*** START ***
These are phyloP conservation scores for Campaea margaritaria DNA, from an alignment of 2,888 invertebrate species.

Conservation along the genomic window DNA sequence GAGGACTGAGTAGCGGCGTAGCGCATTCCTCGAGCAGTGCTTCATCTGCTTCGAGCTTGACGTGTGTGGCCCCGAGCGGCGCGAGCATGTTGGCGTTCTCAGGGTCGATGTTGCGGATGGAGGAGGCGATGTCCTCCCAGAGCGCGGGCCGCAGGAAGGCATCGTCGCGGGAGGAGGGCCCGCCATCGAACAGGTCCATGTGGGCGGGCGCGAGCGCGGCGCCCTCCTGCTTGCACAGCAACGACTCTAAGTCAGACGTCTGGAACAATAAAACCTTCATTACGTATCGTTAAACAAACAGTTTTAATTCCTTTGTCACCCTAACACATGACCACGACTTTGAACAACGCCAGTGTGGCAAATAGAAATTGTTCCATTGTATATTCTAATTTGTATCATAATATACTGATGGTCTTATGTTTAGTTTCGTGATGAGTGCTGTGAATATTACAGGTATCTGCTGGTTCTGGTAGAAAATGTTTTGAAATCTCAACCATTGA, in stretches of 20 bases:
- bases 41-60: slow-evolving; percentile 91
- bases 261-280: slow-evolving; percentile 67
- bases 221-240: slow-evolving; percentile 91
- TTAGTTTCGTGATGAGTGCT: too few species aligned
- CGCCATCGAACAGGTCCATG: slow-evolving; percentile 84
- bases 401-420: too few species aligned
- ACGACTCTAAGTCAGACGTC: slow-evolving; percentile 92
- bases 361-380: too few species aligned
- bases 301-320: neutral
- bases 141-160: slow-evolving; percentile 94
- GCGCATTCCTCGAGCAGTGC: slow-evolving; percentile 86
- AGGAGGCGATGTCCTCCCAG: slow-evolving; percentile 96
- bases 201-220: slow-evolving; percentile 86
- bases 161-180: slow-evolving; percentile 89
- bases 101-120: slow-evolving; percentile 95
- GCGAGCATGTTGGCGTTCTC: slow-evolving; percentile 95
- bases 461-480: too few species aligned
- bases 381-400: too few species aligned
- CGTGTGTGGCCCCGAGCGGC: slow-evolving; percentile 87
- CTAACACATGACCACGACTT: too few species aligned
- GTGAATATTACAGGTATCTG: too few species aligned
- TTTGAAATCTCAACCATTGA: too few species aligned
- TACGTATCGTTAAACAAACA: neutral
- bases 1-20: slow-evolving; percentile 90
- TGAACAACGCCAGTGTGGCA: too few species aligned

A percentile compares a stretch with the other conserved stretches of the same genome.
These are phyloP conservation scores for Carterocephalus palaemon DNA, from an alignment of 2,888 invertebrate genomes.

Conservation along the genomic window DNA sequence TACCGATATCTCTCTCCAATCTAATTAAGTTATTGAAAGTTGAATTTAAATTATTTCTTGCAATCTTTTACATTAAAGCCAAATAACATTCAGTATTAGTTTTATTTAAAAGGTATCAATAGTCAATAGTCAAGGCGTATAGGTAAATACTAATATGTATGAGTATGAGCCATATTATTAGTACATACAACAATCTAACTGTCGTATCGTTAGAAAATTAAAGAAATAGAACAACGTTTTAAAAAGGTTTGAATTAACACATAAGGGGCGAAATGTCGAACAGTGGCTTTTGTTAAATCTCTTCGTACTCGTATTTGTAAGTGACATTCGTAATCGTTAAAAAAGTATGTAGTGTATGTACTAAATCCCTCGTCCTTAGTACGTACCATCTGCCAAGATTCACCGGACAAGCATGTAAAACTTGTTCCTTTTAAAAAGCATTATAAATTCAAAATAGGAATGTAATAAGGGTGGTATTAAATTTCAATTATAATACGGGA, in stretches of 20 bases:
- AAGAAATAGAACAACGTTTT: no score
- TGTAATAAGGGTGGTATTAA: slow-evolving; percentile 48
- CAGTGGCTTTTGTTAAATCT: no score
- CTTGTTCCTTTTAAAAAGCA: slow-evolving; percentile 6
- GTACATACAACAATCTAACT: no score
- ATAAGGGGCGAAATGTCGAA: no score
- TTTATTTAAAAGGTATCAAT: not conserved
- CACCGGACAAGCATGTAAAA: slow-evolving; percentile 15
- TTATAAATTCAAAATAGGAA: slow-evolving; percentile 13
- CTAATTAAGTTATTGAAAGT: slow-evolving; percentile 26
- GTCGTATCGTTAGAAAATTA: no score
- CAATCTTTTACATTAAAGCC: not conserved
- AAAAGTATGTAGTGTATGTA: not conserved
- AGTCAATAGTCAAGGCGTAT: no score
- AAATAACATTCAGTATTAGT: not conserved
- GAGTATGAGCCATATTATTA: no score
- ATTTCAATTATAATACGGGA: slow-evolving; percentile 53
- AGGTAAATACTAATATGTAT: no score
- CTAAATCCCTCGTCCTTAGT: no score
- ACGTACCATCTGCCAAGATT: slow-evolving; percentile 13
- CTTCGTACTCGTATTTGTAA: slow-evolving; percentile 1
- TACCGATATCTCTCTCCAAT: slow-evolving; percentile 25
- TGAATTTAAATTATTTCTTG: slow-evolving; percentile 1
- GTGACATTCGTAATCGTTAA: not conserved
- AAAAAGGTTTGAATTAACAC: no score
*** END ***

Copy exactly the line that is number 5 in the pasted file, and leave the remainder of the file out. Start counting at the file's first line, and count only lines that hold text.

- bases 221-240: slow-evolving; percentile 91